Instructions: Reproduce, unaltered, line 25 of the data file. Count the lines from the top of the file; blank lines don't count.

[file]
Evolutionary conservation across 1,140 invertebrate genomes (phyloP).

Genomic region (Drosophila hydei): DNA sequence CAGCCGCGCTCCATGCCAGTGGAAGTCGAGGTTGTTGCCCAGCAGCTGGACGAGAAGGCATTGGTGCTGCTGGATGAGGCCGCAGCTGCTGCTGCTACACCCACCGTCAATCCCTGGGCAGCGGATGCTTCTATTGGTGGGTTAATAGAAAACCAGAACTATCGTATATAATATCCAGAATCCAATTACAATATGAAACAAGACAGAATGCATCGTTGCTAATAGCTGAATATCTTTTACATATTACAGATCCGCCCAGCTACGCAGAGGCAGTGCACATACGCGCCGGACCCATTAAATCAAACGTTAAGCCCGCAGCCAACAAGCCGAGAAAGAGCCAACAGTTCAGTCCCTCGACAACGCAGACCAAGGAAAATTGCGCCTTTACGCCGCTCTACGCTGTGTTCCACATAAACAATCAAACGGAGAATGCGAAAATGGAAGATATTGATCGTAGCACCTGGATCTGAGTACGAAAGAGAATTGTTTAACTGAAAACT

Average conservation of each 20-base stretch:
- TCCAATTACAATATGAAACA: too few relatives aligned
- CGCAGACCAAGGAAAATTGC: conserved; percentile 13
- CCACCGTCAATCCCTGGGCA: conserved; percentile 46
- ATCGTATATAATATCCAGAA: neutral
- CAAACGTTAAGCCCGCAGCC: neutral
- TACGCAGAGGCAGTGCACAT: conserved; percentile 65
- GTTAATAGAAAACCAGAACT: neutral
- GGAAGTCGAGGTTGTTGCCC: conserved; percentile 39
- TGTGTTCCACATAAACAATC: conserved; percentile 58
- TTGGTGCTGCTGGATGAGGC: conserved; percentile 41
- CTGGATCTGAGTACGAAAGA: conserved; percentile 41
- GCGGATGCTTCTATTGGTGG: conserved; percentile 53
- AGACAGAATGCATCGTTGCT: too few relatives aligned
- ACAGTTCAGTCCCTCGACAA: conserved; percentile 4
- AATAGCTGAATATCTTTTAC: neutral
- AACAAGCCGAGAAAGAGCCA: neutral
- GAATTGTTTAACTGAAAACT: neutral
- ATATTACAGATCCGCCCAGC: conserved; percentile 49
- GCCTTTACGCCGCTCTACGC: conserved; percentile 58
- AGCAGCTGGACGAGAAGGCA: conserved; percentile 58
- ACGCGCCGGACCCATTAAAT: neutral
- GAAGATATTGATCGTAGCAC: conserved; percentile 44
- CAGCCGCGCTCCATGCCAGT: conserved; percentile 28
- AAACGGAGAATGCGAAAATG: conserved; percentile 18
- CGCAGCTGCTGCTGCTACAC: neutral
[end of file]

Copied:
- GAAGATATTGATCGTAGCAC: conserved; percentile 44